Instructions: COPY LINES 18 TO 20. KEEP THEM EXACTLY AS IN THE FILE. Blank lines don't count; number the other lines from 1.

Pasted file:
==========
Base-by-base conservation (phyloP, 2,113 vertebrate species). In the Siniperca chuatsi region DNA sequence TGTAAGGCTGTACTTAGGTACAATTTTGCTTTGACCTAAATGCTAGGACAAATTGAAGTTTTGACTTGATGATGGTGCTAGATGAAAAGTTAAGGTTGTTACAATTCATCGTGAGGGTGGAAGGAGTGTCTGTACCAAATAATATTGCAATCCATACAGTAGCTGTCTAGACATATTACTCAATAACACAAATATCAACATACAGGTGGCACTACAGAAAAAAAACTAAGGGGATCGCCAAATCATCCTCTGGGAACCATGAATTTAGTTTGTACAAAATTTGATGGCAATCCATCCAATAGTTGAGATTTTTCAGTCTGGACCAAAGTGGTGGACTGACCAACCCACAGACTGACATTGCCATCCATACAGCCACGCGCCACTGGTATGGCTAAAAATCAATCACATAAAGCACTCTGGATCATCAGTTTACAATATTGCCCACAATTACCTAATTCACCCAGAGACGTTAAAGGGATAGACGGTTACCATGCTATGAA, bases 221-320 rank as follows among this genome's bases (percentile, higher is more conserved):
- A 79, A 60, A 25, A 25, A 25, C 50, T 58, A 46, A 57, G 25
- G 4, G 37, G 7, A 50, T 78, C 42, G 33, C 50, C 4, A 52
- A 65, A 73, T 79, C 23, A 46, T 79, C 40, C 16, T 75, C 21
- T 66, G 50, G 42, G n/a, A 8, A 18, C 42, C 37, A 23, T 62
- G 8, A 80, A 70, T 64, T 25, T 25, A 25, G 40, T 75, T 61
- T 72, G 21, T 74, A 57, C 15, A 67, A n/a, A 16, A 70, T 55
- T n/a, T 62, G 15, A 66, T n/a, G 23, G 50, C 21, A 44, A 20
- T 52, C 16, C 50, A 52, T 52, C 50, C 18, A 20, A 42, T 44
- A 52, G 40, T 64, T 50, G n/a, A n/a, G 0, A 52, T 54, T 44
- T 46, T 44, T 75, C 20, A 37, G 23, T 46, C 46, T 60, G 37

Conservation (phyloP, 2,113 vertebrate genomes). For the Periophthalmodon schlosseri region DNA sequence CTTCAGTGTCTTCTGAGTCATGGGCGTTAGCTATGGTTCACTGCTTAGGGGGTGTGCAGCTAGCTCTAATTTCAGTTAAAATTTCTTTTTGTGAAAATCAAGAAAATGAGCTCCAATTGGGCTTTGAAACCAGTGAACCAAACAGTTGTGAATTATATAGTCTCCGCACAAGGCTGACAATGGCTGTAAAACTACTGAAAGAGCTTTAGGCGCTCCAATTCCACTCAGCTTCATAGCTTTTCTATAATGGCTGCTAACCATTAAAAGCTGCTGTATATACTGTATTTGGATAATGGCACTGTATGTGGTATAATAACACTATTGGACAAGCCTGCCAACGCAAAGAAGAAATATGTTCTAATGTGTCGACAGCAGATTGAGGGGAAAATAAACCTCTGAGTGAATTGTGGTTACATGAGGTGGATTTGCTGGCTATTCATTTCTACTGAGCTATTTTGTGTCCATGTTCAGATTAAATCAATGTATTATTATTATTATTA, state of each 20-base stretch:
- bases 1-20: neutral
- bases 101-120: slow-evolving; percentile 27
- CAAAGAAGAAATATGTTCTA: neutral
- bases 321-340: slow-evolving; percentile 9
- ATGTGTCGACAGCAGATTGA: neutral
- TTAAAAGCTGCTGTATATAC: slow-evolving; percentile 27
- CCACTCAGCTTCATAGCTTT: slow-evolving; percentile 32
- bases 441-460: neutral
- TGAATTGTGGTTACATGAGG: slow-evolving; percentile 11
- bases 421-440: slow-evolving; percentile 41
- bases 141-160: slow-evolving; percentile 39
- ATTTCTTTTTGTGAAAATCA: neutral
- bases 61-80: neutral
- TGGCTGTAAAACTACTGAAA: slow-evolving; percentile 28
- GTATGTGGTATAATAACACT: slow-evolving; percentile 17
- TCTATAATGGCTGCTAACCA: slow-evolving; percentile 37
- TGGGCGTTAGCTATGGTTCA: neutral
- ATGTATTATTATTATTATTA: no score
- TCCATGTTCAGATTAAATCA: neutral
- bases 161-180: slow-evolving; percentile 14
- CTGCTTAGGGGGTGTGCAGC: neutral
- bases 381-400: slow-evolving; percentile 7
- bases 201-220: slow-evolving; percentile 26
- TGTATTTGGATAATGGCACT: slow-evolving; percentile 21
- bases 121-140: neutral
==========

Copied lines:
- TTAAAAGCTGCTGTATATAC: slow-evolving; percentile 27
- CCACTCAGCTTCATAGCTTT: slow-evolving; percentile 32
- bases 441-460: neutral